IB Math Studies * Topic 3

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IB Math Studies – Topic 3
IB Course Guide Description
IB Course Guide Description
Set Theories
• A set is any collection of things with a common
property: it can be finite.
▫ Example: set of students in a class
• If A= {1,2,3,4,5} then A is a set that contains
those numbers
Subsets
▫ If P & Q are sets then:
 P ⊆Q means ‘P is a subset of Q’
 In every element in P is also an element in Q
Complements
▫ If A contains elements of even numbers then A’
contains elements of odd numbers.
Union and Intersection
• P∪Q is the union of sets P and Q meaning all
elements which are in P or Q.
• P∩Q is the intersection of P and Q meaning all
elements that are in both P and Q.
▫ Example:
• A = {1,2,3,4,5}
B= {2,4,6,7}
A∪B = {1,2,3,4,5,6,7}
A∩B = {2,4}
Venn Diagrams
• Venn Diagrams are diagrams used to represent sets of objects, numbers or
things.
• The universal set is usually represented by a rectangle whereas sets within
it are usually represented by circles or ellipses.
Sets within Venn Diagram
Subset
B⊆A
Union
A∪B
Intersection
A∩B
Disjoint or
Mutually
Exclusive
sets
Logic
• Proposition
▫ The building block of logic.
▫ This is a statement that can have one of the two value,
true or false.
• Negation
• The negation of a proposition is formed by putting
words such as “not” or “do not.”
• The negation of a proposition p is “not p” and is written
as ¬p.
 For example:
 p: It is Monday.
 ¬p: It is not Monday.
Truth Tables
• A truth table shows how the values of a set of
propositions affect the values of other
propositions.
• A truth table for negation
p
¬p
T
F
F
T
Compound Propositions
• Conjunction: The word and can be used to
join two propositions together. Its symbol is ∧.
• Disjunction: The word or can also be used to
join propositions. Its symbol is ∨.
• Exclusive Disjunction: Is true when only one of
the propositions is true.
• This symbol p  q means that its either p or q but not
both.
Conjunction/Disjunction and Venn Diagrams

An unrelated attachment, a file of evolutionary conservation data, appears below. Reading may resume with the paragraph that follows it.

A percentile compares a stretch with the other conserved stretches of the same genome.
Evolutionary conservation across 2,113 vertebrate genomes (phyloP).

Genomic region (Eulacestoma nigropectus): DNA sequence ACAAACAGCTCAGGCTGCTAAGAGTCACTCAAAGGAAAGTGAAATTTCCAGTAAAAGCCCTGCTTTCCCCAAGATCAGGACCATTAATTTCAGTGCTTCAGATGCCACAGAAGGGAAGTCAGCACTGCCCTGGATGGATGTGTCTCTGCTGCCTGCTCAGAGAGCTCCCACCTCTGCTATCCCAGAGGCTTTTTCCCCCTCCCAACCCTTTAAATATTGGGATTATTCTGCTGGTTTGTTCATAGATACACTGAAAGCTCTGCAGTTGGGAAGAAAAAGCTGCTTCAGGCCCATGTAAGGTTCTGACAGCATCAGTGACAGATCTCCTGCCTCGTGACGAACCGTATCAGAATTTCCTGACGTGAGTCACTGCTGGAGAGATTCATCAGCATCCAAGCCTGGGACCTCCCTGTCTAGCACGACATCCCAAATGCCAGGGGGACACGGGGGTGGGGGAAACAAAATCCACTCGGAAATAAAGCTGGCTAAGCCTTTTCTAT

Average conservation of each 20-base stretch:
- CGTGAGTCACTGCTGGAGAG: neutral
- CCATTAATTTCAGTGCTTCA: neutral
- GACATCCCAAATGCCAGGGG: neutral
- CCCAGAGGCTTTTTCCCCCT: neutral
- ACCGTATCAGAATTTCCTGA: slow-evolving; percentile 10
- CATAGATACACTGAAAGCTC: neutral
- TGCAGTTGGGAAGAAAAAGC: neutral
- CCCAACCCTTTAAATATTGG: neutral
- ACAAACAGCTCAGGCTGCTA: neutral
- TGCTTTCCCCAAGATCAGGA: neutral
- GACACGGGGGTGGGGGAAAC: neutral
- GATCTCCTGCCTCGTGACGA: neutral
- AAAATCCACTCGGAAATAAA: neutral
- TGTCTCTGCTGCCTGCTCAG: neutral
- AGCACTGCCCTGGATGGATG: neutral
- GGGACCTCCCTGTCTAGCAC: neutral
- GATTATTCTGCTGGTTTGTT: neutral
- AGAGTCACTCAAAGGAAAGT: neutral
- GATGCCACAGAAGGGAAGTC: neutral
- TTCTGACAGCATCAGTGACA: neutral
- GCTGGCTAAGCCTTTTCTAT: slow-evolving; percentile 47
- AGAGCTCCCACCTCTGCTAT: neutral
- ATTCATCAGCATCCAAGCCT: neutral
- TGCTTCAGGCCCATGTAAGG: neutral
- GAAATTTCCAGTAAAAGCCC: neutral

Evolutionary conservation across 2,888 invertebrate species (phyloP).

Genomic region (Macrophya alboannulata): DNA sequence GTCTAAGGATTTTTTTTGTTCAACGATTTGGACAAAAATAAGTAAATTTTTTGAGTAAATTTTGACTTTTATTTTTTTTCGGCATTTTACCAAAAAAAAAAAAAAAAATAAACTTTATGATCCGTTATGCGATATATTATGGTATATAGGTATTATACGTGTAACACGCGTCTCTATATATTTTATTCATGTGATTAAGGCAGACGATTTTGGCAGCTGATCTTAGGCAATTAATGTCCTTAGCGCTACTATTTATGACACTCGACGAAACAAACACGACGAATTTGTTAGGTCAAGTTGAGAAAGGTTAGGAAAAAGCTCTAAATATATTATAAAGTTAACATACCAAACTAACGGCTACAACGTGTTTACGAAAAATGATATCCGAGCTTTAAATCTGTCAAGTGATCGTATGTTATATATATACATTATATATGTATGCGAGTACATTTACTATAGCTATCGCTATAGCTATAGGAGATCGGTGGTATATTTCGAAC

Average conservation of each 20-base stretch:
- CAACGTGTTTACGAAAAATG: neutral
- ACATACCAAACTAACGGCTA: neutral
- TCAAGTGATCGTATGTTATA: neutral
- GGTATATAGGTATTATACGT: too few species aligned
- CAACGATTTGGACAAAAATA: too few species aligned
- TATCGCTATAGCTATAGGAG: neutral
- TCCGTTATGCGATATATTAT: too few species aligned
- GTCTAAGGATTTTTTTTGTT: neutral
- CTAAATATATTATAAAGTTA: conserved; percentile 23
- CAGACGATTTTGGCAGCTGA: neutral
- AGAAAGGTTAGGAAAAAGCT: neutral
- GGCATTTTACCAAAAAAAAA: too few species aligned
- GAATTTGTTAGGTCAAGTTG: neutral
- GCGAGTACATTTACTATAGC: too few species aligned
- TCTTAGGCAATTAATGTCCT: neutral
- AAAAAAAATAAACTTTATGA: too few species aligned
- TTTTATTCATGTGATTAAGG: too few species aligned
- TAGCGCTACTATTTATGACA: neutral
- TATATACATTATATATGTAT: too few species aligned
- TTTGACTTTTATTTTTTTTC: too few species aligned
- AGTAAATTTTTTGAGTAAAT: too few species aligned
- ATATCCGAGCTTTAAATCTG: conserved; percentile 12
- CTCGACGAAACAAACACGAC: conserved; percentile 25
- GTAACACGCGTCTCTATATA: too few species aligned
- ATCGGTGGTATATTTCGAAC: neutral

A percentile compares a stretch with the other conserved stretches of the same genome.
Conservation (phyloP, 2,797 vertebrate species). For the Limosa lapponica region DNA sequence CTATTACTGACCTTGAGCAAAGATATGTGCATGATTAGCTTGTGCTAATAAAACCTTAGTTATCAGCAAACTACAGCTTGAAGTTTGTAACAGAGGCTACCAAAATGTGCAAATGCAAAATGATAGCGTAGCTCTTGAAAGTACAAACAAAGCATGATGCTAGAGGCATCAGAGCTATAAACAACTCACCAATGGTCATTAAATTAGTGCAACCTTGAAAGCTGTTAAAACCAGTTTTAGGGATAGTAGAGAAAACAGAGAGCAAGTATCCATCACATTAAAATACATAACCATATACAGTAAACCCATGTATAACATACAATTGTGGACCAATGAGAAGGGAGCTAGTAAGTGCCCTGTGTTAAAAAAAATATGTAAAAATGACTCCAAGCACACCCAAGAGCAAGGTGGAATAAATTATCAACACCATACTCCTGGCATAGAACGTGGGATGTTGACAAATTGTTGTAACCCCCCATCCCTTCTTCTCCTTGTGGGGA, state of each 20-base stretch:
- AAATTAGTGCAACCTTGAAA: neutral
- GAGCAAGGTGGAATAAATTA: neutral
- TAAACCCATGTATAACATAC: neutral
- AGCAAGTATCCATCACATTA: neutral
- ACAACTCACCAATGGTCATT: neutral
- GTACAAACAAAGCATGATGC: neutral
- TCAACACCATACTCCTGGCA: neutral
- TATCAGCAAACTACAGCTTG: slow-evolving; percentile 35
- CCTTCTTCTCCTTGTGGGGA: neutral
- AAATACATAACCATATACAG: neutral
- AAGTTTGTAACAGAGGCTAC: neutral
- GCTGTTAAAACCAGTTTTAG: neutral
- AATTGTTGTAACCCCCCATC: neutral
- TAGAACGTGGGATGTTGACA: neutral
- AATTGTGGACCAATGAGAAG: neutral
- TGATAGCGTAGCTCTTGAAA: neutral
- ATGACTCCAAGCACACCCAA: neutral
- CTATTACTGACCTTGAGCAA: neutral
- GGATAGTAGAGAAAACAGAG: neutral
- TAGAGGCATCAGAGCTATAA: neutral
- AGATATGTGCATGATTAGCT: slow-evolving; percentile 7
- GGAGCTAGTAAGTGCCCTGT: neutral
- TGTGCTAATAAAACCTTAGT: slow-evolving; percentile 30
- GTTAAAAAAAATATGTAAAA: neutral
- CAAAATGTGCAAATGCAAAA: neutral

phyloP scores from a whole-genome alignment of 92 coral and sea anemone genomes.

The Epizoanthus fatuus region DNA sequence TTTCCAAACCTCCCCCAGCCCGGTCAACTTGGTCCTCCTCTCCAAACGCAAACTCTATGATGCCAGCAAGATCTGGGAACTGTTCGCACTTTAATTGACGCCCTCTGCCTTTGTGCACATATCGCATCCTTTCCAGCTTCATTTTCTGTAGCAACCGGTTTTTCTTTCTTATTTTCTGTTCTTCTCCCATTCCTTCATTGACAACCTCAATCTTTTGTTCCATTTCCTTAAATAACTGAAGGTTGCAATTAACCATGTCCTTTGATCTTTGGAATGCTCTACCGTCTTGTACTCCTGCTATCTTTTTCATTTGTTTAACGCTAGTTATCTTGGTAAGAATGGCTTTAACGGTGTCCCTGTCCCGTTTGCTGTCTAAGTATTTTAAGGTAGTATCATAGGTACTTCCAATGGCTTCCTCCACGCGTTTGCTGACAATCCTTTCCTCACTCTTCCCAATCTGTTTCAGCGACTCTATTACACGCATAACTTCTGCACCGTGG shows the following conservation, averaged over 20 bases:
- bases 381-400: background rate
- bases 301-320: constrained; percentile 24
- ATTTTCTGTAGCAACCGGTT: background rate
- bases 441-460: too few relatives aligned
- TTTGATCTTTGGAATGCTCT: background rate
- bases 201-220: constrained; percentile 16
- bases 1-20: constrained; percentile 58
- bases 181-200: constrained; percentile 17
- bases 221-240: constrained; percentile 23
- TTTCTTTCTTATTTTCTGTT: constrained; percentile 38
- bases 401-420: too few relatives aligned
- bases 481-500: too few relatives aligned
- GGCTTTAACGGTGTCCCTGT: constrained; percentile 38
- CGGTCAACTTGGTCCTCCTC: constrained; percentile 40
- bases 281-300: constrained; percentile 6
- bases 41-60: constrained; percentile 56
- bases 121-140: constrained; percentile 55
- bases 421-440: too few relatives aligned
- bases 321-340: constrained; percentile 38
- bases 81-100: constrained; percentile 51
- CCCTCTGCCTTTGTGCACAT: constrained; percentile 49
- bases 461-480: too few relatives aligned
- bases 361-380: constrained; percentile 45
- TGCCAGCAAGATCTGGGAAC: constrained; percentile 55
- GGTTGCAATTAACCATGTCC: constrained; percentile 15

Tautology
• A tautology is a compound proposition that is
always true, whatever the values of the original
propositions.
• Example:
p
¬p
p∨¬p
T
F
T
F
T
T
• When all the final entries are ‘T’ the proposition is a
Tautology.
Contradiction
• A Contradiction is a compound proposition that is
always false regardless of the truth values of the
individual propositions.
• Example:
p
¬p
p∧¬p
T
F
F
F
T
F
• When all the final entries are ‘F’ the proposition is a
Contradiction.
Logically Equivalent
• If two statements have the same truth tables then they
are true and false under the exact same conditions.
• The symbol for this is ↔
• The wording would be said as: “if and only if”
p
q
p∧q
¬(p∧q)
¬p
¬q
¬p∨¬q
T
T
T
F
F
F
F
F
T
F
T
T
F
T
T
F
F
T
F
T
T
F
F
T
F
T
T
F
Implication
• If two propositions can be linked with “If…, then…”,
then we have an implication.
• p is the antecedent and q is the consequent
• The symbol would be 
• For example:
▫ P: You steal
▫ Q: you go to prison
Therefore, the words “If” and “then” are added.
“if you steal, then you go to prison.”
Converse, Inverse, and Contrapositive
• Converse: q  p
• Inverse: p  q
• Contrapositive: q  p
▫ For example:
▫ P: It is raining
▫ Q: I will get wet
 Converse: “If it is raining, then I will get wet.”
 Inverse: “It it isn’t raining, then I won’t get wet.”
 Contrapositive: “It I’m not wet, then it isn’t raining.”
Probability
• Probability is the study of the chance of events
happening
success
P(E) 
total
Combined Events
• The probability of event A or event B happening.
P(A∪B) = P(A)+P(B)
• However, this formula only works with A and B
are mutually exclusive (they cannot happen at
the same time)
• If they are not mutually exclusive, use:
P(A∩B)= P(A)+P(B)-P(A∩B)
Sample Space
• There are various ways to illustrate sample spaces:
• Sample space of possible outcomes of tossing a coin.
• Listing
• Sample space = {H,T}
• 2-D Grids
• Tree Diagram
Theoretical Probability
• A measure of the chance of that event occurring
in any trial of the experiment.
• The formula is:
Using Tree Diagrams
Tree Diagrams – Sampling
• Sampling is the process of selecting an object from a large group of
objects and inspecting it, nothing some features
• The object is either put back (sampling with replacement) or put to
one side (sampling without replacement).
Laws of Probability
Type
Definition
Formula
Mutually Exclusive
Events
Events that cannot
happen at the same time
P(A ∩ B) = 0
P(A  B) = P(A) + P(B)
Combined Events (a.k.a
Addition Law)
Events that can happen
at the same time
P(AB) = P(A) + P(B) –
P(A∩B)
Conditional Probability
The probability of an
even A occurring, given
that event B occurred.
P (A | B) = P (A ∩ B)
P (B)
Independent Events
Occurrence of one event
does NOT affect the
occurrence of the other
P(A ∩ B) = P(A) P(B)

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